Alimony is money paid to a dependent spouse during and after a marriage. Alimony in New Jersey also called spousal support or spousal maintenance, is based on financial need, not on income alone, as child support is. If a spouse does not have a financial need, he or she could not ask for alimony.
In many divorces, however, one spouse earned less income during the marriage and thus has a need for financial support after the divorce. When the receiving spouse’s financial needs change, he or she might be able to petition the court for an alimony modification. But the rules on modifying alimony are vague, so we’ll go over some of the particular circumstances under which New Jersey alimony can be modified.
Modifying Alimony in New Jersey
Generally, you can ask the court to modify alimony if there has been a significant change in circumstances. Alimony modification cases are fact-dependent. The spouse seeking the modification bears the burden of proof. He or she must demonstrate the change in circumstances and its effects. For example, if a spouse were seeking an increase in alimony payments due to a significant illness, he or she would have to show the court proof of the change in financial circumstances.
More commonly, the paying spouse seeks modifications due to the loss of a job, reduction in income, cohabitation of the receiving spouse, or retirement. Crucially, the spouse seeking the modification must also demonstrate the change in circumstances was involuntary, meaning it was not in their control.
Getting Your Needs Met
It is often difficult to obtain an increase in alimony payments post-judgment. The spouse filing the motion must demonstrate an involuntary change in circumstances significant enough to change his or her financial needs. A good example of a situation where a spouse may petition the court to increase alimony is if the spouse suffered an illness after the divorce that created a greater financial need. Even then, the petitioning spouse bears the burden of proof.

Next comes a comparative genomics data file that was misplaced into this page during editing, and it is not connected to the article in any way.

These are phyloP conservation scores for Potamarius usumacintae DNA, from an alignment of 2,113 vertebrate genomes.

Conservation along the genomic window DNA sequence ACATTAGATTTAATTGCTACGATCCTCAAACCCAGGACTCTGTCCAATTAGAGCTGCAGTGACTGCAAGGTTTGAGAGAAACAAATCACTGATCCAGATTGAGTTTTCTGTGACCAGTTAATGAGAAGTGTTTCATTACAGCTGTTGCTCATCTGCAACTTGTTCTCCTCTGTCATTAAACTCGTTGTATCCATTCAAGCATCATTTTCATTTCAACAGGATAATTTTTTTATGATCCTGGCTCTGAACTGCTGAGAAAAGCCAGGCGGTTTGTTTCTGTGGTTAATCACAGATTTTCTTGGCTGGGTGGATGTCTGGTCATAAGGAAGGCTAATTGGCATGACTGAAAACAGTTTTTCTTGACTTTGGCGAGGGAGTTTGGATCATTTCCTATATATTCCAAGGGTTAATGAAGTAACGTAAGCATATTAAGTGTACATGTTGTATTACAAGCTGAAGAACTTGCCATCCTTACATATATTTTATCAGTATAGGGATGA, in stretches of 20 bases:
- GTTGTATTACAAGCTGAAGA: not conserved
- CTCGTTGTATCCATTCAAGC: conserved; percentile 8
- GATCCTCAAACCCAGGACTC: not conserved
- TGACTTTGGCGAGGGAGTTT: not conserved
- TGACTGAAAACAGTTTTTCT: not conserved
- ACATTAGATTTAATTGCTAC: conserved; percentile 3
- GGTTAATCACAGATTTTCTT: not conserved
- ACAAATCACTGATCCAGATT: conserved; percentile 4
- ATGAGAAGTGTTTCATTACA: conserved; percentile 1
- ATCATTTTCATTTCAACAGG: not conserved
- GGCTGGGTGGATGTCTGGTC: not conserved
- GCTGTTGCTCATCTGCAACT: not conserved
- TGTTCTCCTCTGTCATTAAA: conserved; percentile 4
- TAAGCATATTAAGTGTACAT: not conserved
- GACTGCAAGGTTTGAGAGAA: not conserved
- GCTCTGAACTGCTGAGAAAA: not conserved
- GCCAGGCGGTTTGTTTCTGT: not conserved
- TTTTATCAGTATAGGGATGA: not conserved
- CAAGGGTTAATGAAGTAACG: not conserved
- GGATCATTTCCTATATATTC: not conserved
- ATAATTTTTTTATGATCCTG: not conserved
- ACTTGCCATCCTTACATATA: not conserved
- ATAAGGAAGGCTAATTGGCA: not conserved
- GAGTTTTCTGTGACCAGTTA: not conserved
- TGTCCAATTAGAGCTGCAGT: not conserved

It’s also important to note that the court cannot modify reimbursement alimony, which compensates the payee spouse for contributions to the paying spouse’s education or career advancements. And the paying spouse can typically ask the court to terminate alimony upon reaching full retirement age.
Preparing to Argue Your Cas
If you are seeking an alimony modification due to a change in financial needs, it’s essential you work closely with an experienced New Jersey divorce attorney. You will need an attorney to present a compelling argument for your request, complete with evidence. What many spouses don’t realize is the paying spouse can challenge the motion and may even fight back by hiring his or her own attorney. It’s best to have a skilled attorney on your side from the start to minimize the chance of this happening.
Do you need to modify alimony in New Jersey? If so, Williams Law Group, LLC can help. Our skilled divorce attorneys can help you navigate the modification process from start to finish. Located in Short Hills, New Jersey, Williams Law Group, LLC provides compassionate and dedicated legal services to Union, Bergen, Essex, Hudson, Morris, Monmouth, and Middlesex counties, and the surrounding areas. Our knowledgeable attorneys handle divorce and family law, child custody, and child abuse/neglect cases. Call our office at (908) 810-1083, email us at email@example.com, or contact us through our confidential online form to schedule a consultation and ultimately get you connected with an experienced New Jersey divorce and child custody attorney.